July 15, 2022

Reflection / Mike Krokos

Despite Supreme Court’s decision, our prayers and work must continue

Mike KrokosI was in a hotel room on vacation when I learned the U.S. Supreme Court overturned Roe v. Wade last month. 

I immediately offered a prayer of thanksgiving that the majority of justices had decided to take an important step in our decades-long fight to end abortion. A second prayer asked for cooler heads to prevail as I saw on television both pro-life and pro-abortion supporters coming together outside the court building in Washington to share their joy or displeasure at the announcement.

I was dismayed as I witnessed a confrontation where words and body language suggested people on opposite sides of the issue could not have a civil conversation. It again confirmed how divisive this life-and-death issue had become for many.

I thought of the nearly 63 million unborn children in the U.S. who died from abortion, and how their existence was seen by some as a problem. Our faith instructs us nothing could be further from the truth. We are taught to value and protect all human life, from conception to natural death. 

I later reflected on words shared in May of 2021 by Archbishop Joseph F. Naumann of Kansas City, Kan., then-chairman of the U.S. Conference of Catholic Bishops’ Committee on Pro-Life Activities—words, in my view, that define who we are as a society.

“No member of our great nation is weaker, more vulnerable or less protected than the child in the womb,” he said. That sentiment applied in 1973, just as it does today, I thought.

The recent Supreme Court news reminded me of a National March for Life rally I attended in 1996, my first trip to our nation’s capital to take part with thousands of others in letting society know we felt abortion was a grave injustice that was unworthy of our great nation. 

Twenty-six years later, I marched again in D.C. on a frigid January day—this time with my teenage daughter Elizabeth and thousands more—as we listened to Father Mike Schmitz, a priest of the Diocese of Duluth, Minn., who hosts the “Bible in a Year” podcast, actor Kirk Cameron of “Growing Pains” fame and several others remind us we needed to continue our prayers and efforts to build a culture of life. Their message that afternoon energized the sea of humanity that later marched toward the Supreme Court.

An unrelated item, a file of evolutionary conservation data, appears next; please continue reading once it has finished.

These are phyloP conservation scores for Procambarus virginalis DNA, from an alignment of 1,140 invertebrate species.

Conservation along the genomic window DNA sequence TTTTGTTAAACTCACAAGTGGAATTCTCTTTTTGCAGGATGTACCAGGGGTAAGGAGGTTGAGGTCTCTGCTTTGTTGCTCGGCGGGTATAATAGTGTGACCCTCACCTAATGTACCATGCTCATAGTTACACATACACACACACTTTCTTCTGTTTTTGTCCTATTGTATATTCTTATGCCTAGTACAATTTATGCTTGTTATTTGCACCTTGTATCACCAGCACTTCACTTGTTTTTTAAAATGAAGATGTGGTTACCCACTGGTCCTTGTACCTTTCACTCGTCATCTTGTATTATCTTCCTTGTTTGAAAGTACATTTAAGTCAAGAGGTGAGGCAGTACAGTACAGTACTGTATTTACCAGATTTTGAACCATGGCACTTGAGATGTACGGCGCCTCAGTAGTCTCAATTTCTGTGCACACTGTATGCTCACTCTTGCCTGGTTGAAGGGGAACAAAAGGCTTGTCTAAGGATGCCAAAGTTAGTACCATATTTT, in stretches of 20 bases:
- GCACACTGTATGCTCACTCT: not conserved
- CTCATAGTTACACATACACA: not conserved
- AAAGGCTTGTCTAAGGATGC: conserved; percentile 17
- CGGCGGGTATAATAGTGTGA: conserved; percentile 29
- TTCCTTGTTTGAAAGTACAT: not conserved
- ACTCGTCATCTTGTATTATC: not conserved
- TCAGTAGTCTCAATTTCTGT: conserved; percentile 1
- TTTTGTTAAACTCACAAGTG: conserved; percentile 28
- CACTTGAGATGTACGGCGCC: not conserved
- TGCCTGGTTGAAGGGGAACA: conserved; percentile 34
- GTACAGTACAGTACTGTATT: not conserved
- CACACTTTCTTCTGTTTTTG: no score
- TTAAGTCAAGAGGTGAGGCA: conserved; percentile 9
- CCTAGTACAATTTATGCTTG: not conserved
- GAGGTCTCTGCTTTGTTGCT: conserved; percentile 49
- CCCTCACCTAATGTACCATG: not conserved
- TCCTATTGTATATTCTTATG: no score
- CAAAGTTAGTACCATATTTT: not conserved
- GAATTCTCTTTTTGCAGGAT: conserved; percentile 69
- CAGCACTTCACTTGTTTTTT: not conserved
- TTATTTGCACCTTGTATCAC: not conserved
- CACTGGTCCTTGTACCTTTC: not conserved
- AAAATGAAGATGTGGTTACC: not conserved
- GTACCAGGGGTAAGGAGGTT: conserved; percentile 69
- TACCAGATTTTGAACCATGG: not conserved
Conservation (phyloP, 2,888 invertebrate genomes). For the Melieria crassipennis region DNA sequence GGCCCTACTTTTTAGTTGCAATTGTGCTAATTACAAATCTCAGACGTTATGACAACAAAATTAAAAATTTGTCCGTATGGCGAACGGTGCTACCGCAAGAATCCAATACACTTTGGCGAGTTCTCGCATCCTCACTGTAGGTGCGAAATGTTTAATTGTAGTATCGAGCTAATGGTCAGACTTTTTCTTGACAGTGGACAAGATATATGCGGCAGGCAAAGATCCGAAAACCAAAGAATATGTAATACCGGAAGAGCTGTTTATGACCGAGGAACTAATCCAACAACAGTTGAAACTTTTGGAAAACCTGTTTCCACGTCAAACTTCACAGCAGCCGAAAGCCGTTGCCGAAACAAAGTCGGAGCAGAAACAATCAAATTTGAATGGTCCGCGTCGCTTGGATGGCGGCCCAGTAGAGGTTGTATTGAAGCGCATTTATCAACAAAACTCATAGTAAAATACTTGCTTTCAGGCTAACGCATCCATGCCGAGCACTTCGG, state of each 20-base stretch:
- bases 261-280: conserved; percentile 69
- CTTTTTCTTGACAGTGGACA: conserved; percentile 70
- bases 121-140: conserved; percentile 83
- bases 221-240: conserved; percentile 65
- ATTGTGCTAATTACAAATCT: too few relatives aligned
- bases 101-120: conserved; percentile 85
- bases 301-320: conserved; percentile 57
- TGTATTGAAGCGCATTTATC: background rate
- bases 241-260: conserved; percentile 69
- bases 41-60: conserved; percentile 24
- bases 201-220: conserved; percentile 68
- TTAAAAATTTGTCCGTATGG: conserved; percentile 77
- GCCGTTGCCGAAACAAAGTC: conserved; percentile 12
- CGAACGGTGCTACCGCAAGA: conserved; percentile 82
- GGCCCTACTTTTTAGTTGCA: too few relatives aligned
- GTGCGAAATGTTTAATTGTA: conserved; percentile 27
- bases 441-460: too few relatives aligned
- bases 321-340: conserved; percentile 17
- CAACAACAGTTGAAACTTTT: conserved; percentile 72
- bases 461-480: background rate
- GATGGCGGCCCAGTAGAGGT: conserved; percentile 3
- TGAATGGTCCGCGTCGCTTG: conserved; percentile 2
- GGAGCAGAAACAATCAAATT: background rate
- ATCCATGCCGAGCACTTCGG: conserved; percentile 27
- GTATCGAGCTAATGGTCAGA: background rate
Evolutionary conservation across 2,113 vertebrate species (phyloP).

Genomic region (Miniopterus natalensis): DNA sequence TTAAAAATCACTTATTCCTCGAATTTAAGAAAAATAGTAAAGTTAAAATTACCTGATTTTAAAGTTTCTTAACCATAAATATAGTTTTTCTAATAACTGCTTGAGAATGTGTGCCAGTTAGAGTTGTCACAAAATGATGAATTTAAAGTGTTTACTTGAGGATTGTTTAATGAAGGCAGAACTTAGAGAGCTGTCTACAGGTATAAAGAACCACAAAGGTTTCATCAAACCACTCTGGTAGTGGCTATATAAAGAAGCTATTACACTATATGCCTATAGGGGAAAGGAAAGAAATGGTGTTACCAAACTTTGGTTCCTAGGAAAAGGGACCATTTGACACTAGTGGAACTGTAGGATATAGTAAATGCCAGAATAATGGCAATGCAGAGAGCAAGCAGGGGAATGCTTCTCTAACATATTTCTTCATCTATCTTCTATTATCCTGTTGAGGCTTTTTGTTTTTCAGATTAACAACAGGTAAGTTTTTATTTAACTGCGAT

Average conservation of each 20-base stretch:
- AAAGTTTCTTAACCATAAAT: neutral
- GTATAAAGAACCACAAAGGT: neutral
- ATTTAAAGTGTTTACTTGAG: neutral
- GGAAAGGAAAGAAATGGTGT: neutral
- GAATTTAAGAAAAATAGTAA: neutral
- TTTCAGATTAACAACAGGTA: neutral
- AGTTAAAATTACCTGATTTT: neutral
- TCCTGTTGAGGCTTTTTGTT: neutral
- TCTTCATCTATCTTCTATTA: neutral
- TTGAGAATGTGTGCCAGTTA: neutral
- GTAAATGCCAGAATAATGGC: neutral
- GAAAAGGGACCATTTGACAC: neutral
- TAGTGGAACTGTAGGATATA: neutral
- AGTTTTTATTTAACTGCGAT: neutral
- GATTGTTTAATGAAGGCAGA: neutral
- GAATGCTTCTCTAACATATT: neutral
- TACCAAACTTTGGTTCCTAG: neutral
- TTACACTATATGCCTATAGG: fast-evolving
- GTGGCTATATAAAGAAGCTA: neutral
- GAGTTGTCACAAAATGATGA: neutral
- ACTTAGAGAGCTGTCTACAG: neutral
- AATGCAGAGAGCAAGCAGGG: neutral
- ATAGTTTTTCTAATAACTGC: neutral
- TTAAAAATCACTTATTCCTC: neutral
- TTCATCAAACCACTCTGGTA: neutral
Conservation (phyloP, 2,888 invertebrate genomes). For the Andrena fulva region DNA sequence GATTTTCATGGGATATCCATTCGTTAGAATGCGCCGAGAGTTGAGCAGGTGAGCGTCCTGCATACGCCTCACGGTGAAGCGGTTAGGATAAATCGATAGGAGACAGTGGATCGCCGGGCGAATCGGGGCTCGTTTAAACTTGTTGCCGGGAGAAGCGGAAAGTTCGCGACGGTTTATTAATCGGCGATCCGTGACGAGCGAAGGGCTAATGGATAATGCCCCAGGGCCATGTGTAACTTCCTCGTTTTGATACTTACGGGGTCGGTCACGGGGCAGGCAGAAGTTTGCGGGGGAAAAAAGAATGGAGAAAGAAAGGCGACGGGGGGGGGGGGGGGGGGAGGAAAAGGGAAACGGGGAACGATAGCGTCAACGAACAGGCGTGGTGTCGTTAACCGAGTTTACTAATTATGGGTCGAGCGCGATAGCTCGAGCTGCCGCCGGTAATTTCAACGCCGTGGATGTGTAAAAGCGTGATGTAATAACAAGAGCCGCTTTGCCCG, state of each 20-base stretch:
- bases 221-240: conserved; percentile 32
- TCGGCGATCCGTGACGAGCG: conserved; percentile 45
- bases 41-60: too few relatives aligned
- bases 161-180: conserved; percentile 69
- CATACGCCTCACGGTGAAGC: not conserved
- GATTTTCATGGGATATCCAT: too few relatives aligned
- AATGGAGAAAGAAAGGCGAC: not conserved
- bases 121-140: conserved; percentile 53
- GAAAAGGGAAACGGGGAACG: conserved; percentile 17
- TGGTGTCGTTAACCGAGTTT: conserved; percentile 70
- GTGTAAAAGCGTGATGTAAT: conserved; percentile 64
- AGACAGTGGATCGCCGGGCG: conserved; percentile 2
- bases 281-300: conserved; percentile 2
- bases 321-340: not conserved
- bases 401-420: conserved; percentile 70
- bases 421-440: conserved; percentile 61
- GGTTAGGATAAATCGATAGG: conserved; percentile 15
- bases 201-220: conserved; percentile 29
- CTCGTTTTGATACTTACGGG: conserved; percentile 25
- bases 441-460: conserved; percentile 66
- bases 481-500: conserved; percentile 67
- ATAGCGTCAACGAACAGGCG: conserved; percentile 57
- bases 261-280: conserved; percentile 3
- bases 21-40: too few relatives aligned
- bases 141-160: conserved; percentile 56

Despite the justices’ recent decision, our work is not done—far from it. 

The question of abortion access is returning to states, and here in Indiana, our legislators will begin a special session on July 25 to discuss the future of abortion in the Hoosier state. They need our prayers.

“We pray,” Indianapolis Archbishop Charles C. Thompson said in a statement after the June 24 ruling, “that Indiana’s General Assembly will move quickly to pass legislation to protect the

God-given dignity and humanity of all unborn babies and their mothers in our state, and we support all efforts to legally protect human life from the moment of conception until natural death.”

Not surprisingly, a wall of opposition is forming to convince politicians on both the state and federal levels that protecting acess to abortion and even codifying Roe v. Wade is what many Americans want. Suffice to say: we must let them know they are not speaking for us, and we do not support their efforts.

President Joe Biden on July 8 signed an executive order to safeguard access to medication abortion and emergency contraception; protect patient privacy; launch public education efforts; and strengthen “the security of and the legal options available to those seeking and providing abortion services.”

The president is “seeking every possible avenue to deny unborn children their most basic human and civil right, the right to life,” said Baltimore Archbishop William E. Lori, chairman of the U.S. Conference of Catholic Bishops’ Committee on Pro-Life Activities.

“Rather than using the power of the executive branch to increase support and care to mothers and babies, the president’s executive order seeks only to facilitate the destruction of defenseless, voiceless human beings,” he said in a July 9 statement.

A few weeks before the justices’ decision, an archdiocesan priest in a homily touched on the ongoing abortion debate and reminded his listeners “charity” needed to be at the heart of their discussions. He also said our mission should not be to “conquer our opponents,” but to “pray for their conversion.”

As we move forward in our mission of building and strengthening a culture of life, those prayers are needed more than ever.

(Mike Krokos is editor of The Criterion, newspaper of the Archdiocese of Indianapolis.)

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